This sequel to Legacies continues the story of Alucius, nightsheep herder and horse trooper, as the political situation develops and he learns more about his world. He's now married, and (thanks to his exploits in the previous book) is a captain in the Iron Valley Militia. All he really wants to do is complete his term of service and return to his life as a herder. But there are two obstacles to that dream: his skill, and his Talent. He's too good a commander to be allowed to leave the service, and though he's worked hard to keep his Talent a secret, he didn't reckon with the Lord-Protector of Lanachrona.
It seems that in the dim distant past, the entire continent of Corea, of which the Iron Valleys are a very small part, was ruled by a government called the Duarchy. It was a golden age, so the legends go, in which Talent and technology were combined, though it had some nasty flaws that led in the end to a complete societal collapse all across the continent. Few of the Duarchy's artifacts remain in Alucius' day; the most obvious is a road network of imperishable stone. But the Lord-Protector of Lanachrona has a wondrous device, the last remaining Table of the Recorder. A person with sufficient Talent and the proper training can use the Table of the Recorder to see events anywhere in the world, at the present moment or any moment in the recent past. The Table of the Recorder has an interesting blind spot, however--whether unavoidably or by design, highly Talented individuals are invisible to it. Their surroundings, however, are not.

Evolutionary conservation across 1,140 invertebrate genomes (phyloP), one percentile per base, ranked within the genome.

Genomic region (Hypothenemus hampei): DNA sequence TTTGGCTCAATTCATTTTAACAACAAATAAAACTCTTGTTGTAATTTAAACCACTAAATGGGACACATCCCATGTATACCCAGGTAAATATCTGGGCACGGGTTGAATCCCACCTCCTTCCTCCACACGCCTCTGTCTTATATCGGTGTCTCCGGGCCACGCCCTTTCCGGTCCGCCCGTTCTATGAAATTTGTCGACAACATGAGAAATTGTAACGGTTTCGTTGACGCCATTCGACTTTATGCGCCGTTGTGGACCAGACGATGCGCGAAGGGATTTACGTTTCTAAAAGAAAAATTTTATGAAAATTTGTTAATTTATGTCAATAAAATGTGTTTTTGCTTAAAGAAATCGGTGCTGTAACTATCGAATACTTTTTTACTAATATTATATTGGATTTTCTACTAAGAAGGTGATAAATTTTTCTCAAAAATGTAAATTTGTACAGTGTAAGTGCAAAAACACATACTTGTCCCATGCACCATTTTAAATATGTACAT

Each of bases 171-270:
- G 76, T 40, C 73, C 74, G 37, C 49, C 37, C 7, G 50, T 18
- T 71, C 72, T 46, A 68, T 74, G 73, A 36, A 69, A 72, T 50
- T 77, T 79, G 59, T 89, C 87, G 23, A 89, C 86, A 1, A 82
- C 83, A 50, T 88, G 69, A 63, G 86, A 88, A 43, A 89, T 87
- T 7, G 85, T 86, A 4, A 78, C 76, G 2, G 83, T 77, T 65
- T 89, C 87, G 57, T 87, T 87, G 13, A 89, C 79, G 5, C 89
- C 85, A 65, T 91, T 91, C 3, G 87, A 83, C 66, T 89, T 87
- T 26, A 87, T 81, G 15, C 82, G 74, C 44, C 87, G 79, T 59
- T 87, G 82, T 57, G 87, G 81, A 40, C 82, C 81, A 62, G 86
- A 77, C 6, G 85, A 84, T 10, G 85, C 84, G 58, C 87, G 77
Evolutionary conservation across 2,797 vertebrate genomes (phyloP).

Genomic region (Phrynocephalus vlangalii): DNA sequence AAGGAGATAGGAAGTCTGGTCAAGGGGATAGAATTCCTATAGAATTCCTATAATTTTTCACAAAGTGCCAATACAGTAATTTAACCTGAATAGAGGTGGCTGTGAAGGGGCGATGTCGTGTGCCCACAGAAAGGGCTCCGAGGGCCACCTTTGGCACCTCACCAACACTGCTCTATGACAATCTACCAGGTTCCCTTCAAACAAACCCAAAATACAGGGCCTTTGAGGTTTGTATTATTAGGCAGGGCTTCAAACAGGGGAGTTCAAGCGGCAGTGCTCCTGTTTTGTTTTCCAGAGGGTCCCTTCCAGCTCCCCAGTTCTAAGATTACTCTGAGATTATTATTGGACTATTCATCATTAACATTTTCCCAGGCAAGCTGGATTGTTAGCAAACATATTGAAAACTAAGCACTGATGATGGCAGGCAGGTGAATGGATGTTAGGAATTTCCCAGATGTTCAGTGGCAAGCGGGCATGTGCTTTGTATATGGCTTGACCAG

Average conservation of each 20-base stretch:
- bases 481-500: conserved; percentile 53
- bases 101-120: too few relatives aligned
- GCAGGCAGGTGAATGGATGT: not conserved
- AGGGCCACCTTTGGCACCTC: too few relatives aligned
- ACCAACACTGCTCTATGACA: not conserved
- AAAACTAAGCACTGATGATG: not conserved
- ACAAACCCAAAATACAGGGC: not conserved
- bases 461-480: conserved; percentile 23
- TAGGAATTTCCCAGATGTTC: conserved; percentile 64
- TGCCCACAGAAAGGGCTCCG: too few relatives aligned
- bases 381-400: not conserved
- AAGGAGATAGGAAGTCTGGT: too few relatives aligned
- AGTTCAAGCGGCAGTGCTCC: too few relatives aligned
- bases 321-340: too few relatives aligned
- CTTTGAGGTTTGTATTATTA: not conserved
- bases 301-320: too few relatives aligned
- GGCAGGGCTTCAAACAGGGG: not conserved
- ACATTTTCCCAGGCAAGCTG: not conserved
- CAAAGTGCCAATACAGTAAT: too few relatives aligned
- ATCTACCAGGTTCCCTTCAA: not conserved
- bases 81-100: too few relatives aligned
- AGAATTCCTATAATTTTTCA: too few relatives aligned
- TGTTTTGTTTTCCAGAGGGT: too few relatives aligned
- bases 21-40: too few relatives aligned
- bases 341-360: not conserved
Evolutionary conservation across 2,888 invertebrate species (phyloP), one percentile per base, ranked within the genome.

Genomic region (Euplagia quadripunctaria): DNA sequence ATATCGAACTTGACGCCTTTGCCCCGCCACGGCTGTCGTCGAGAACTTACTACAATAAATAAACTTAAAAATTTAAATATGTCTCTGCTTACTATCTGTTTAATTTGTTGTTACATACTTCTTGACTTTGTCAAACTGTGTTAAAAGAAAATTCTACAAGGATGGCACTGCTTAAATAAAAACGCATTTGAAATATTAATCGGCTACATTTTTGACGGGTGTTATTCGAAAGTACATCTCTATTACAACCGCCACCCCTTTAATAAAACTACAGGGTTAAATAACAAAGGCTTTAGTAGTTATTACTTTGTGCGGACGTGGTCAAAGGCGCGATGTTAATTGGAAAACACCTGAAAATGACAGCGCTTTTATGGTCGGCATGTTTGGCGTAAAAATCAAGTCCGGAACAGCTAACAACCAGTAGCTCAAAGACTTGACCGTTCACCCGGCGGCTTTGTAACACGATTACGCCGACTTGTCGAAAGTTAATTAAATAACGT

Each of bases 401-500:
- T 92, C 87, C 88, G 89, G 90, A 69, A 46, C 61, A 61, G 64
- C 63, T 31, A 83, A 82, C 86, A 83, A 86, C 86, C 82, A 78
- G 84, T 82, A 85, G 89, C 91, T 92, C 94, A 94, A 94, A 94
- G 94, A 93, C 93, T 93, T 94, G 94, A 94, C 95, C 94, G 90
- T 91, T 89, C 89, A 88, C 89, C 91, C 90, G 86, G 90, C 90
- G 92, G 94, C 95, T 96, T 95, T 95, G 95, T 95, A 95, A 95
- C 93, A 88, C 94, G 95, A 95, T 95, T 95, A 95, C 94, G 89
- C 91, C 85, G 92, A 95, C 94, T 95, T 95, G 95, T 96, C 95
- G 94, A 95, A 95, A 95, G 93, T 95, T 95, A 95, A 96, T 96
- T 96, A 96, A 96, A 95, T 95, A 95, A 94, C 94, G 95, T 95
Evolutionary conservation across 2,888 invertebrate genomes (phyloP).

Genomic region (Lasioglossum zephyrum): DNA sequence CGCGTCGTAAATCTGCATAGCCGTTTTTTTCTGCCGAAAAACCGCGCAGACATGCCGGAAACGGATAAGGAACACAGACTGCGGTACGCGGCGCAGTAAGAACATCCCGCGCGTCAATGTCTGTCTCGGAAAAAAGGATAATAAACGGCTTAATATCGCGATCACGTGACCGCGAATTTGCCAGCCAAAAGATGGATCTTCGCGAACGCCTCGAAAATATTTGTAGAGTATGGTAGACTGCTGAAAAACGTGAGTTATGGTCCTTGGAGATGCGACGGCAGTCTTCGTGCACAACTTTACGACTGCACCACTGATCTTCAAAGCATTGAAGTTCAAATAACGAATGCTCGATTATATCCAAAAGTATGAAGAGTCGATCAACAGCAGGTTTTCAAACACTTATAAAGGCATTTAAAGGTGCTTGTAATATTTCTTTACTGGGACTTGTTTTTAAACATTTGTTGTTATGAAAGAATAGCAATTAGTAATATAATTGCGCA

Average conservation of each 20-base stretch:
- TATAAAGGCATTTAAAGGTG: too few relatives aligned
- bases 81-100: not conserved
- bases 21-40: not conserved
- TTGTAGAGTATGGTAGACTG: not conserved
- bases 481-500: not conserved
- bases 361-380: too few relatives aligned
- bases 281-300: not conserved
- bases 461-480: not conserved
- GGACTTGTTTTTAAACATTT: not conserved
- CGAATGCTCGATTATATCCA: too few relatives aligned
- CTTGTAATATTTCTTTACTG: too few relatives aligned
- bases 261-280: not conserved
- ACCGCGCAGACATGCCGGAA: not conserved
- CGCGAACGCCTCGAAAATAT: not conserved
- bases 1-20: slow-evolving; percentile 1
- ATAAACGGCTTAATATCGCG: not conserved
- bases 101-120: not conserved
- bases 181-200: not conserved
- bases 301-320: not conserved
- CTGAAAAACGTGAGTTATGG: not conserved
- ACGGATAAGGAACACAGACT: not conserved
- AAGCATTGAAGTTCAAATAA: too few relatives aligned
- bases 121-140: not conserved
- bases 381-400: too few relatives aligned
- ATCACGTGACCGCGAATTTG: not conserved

The absence of a person in the table where interesting things are going on is therefore interesting information. The absence of a person in the table where your spies indicate that a person should be is therefore interesting information. As the book progresses, the Lord-Protector has a shrewd notion that Alucius is very talented indeed. And as it has long been the Lord-Protector's dream to annex the Iron Valleys, you know that Alucius isn't going to have a quiet time between now and retirement.
Meanwhile, in a vault deep in the grass-lands of Illegea, a nomad warchief is given access to weapons of the Duarchy that have lain in suspended animation for a thousand years: twenty pteridons and sky lances of the Myrmidons of the Duarchy. With himself and nineteen of his fighters awing on pteridon back, and all of the clans of Illegea united under him, Edyss thinks it's a fine time to take on the decadent city-dwellers.
On the whole, this is a rather more satisfactory read than its predecessor; there's plenty of action, and we actually get some interesting (and surprising) answers about the history of Alucius' world. However, I'm quite curious to see where Modesitt takes this next--the next step isn't at all obvious.Posted by Will Duquette at June 9, 2004 05:08 PM